This is known as claudication (from the Latin for “to limp”). Atherosclerosis can block leg arteries, particularly in smokers, before CHD is diagnosed. This symptom requires an evaluation without delay. Your doctor will examine the pulses in your legs and perform simple measurements of leg blood pressure and blood flow to confirm a diagnosis of poor circulation.

Change your Diet to Clean your Arteries!

During arterial cleansing, it is necessary to change eating habits and preferences by paying more attention to the foods you eat, namely their type, amount, and quality. First of all, you should:
ELIMINATE or LIMIT:
ALL sugars such as…
-concentrated sweets: table sugar (sucrose), cane sugar, brown sugar, Turbinado sugar, Demerara sugar, powdered sugar, honey, syrups (especially high fructose corn syrup as a substitute sweetener for sucrose-table sugar added to fruit juices, sodas, and other beverages), preserves, molasses, jams, jellies, and candies
-desserts-baked goods: pies, cakes, cookies, crackers, frosting, pastries, doughnuts, ice cream, frozen yogurt, and regular or sweetened gelatin
-beverages: fruit juices, fruit drinks, fruit punches, regular sodas, carbonated pop, colas, ades, smoothies, sports drinks, sweetened coffee drinks, mocha, and chocolate drinks
-other foods: sweetened cereals, flavored yogurts, and sports or energy bars
Alcohol such as:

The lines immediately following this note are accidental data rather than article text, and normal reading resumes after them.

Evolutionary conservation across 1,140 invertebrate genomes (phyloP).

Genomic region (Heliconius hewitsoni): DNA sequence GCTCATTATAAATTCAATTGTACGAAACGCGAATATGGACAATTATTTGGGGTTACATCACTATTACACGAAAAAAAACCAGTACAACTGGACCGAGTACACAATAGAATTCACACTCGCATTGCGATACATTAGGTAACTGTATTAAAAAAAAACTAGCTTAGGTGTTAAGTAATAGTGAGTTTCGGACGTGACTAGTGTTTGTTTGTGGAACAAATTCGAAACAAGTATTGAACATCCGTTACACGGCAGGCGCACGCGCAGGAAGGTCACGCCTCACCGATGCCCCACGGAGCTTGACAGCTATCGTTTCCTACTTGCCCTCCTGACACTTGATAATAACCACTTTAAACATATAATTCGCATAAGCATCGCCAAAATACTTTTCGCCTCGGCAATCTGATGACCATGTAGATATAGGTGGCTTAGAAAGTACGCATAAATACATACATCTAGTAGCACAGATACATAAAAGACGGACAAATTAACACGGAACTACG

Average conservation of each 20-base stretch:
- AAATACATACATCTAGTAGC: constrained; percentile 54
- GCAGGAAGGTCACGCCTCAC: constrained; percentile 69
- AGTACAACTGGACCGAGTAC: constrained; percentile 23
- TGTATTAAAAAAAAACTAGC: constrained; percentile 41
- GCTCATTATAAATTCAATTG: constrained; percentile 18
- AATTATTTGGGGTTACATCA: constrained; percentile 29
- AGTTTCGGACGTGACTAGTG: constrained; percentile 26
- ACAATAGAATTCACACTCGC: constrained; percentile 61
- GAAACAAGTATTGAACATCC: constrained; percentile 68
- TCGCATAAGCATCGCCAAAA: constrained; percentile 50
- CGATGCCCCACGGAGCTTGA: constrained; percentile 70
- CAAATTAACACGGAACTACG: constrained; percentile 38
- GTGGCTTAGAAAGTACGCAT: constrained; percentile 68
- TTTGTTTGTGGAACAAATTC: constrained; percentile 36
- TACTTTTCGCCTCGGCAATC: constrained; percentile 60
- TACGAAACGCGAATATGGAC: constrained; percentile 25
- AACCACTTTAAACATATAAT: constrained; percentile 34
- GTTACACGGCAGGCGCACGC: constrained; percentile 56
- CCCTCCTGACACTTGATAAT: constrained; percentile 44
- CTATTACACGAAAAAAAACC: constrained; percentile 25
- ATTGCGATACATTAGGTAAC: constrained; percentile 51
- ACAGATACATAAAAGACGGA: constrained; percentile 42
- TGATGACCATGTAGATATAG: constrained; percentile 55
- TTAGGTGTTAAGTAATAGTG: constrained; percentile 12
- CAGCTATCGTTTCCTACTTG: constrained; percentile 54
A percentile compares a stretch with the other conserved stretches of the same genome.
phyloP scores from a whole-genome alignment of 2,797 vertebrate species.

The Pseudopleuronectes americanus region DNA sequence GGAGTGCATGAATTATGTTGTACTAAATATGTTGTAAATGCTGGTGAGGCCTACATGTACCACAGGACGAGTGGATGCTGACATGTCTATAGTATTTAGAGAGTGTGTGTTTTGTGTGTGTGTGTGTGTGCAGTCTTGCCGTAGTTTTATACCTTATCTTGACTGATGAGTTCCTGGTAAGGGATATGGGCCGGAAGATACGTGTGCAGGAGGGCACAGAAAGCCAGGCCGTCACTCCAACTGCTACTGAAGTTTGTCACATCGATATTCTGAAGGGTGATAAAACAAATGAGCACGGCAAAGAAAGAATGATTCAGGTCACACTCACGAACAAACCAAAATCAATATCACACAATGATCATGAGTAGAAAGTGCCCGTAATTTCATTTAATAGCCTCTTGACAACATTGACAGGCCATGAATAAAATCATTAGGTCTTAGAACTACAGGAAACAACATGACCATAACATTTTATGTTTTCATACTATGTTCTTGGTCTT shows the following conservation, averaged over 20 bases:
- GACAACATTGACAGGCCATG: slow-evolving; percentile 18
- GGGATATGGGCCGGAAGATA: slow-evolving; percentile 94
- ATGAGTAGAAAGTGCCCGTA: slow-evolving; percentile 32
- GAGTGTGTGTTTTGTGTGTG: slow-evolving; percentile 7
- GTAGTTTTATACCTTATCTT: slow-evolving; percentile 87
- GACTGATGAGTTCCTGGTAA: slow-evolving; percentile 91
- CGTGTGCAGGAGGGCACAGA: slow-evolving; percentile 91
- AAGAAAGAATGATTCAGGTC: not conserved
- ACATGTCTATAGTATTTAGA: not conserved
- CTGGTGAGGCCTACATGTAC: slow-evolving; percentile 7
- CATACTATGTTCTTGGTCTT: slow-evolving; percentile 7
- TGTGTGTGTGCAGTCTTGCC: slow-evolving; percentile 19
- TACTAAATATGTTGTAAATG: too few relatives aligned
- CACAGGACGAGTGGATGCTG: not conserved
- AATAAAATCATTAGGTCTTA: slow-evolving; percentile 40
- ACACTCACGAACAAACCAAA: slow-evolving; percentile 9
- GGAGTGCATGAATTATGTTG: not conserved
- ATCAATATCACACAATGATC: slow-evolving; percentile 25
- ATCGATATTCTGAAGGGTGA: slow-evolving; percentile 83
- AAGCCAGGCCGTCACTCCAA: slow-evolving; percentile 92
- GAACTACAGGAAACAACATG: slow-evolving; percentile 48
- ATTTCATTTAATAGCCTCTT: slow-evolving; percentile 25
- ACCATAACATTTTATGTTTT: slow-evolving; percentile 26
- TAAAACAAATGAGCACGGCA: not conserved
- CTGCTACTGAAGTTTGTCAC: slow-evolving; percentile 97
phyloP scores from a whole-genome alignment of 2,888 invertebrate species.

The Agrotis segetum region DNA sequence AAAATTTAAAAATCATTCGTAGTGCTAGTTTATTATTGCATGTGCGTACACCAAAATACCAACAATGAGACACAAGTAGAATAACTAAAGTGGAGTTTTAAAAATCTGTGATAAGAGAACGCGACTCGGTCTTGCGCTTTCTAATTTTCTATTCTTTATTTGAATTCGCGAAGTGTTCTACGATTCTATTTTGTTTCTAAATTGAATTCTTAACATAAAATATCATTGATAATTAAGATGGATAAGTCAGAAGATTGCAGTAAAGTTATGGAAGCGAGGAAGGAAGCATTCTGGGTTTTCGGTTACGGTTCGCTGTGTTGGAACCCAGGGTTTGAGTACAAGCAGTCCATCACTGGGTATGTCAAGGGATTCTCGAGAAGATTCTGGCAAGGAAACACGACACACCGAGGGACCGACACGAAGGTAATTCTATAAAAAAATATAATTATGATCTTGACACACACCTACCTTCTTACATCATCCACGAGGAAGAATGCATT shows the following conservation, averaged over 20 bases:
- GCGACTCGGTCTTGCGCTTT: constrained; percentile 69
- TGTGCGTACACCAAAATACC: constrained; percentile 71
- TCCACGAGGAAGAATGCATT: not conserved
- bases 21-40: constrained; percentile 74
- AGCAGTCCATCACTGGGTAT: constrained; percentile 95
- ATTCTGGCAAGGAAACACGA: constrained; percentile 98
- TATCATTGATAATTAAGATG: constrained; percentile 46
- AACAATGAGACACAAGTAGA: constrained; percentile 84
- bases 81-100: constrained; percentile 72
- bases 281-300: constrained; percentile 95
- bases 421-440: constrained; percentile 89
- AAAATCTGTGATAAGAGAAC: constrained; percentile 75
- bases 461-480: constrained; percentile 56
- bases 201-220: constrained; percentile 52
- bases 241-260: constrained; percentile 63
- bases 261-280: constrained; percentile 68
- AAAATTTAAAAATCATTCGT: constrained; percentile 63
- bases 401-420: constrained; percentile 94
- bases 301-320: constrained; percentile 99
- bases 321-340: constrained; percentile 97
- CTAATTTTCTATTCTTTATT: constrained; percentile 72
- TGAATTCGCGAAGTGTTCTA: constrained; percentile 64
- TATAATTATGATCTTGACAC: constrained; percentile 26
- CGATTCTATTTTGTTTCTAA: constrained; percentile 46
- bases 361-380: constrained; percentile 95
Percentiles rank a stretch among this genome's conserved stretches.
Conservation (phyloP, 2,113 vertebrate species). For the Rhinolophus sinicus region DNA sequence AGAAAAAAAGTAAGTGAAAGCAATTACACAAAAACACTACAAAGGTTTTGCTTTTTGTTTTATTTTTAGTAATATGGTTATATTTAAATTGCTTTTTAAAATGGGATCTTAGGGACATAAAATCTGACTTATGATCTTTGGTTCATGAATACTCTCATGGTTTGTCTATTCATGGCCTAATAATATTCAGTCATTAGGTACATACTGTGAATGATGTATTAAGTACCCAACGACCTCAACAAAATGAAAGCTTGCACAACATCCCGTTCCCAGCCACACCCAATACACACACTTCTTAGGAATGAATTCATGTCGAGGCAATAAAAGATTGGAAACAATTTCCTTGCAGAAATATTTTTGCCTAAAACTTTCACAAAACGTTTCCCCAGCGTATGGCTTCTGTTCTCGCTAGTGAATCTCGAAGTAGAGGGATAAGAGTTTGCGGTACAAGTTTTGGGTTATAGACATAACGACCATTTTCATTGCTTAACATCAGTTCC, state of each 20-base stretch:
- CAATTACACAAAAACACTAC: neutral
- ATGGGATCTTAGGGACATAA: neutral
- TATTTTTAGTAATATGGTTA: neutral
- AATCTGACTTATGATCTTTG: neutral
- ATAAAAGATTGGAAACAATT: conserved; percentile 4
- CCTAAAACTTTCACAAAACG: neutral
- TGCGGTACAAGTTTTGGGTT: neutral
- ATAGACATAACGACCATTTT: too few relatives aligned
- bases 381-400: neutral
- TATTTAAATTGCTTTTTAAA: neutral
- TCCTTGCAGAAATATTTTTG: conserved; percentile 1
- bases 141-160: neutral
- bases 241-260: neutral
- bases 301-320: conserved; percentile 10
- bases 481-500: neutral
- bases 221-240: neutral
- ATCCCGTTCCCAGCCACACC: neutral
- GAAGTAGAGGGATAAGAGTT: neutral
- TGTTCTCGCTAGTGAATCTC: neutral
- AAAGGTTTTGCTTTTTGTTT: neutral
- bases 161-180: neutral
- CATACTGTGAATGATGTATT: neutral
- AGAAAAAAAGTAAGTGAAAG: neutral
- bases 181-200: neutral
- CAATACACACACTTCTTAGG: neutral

beer
-wine
-hard liquor
-liqueurs
(usually sweetened alcoholic liquors)
LIMIT:
red meat, especially fried, changing it to broiled or roasted poultry (turkey, chicken), preferably free-range.
ADD More:
-dark green leafy vegetables.






Best Tips to Clean your Arteries!

A small amount of thickening and loss of elasticity in the arteries is a natural part of aging, but if we regularly eat fatty foods and fail to exercise, the arteries start narrowing dangerously. They get clogged with deposits that look like porridge. In fact, the term for clogged arteries, “atherosclerosis,” is made up of two words: athero which in Greek means porridge, and sclerosis, which means hardening.
And here’s a scary fact: arteries can get up to 85% clogged before you notice the first signs of heart disease.
With some simple precautions and diet changes, it is possible to keep arteries clean and healthy. Your aim should be to lower LDL, the bad cholesterol that clogs arteries. This can be done by focusing on a healthier diet. Here are some sound suggestions health experts make:
-Choose low-fat cheese, but be careful–some low-fat varieties have too much sodium. Harvard School of Public Health advises that you choose the cheese you like and enjoy small amounts of it.
-Switch to lower-fat milk, especially if your milk consumption is high.
-Eat more apples and oatmeal: the soluble fiber in them lowers bad cholesterol.
-Enjoy baked potato instead of fries or wedges.
-Use low-fat yogurt instead of sour cream.
-Reduce or totally stop your consumption of packaged cookies, crackers, and chips—they contain harmful trans fats that are bad news for your arteries.
-Cook with olive oil or vegetable oil instead of butter and margarine.
-Add more beans and vegetables to casseroles and chili; reduce the amount of meat.
-Include avocado in your diet. It has monounsaturated fat and many important nutrients that benefit the heart.
-Low-fat frozen yogurt is a better choice than full-fat ice cream. Better still, eat fresh fruit.






How Can I Unclog My Arteries?

Sadly, any clogging of the arteries is permanent – once fatty deposits (or atherosclerosis) have begun to build up in their lining, there is nothing you can do to remove them.
That means that prevention is all important, and the good news is there is plenty you can do to prevent the clogging process continuing, and narrowing your arteries even more.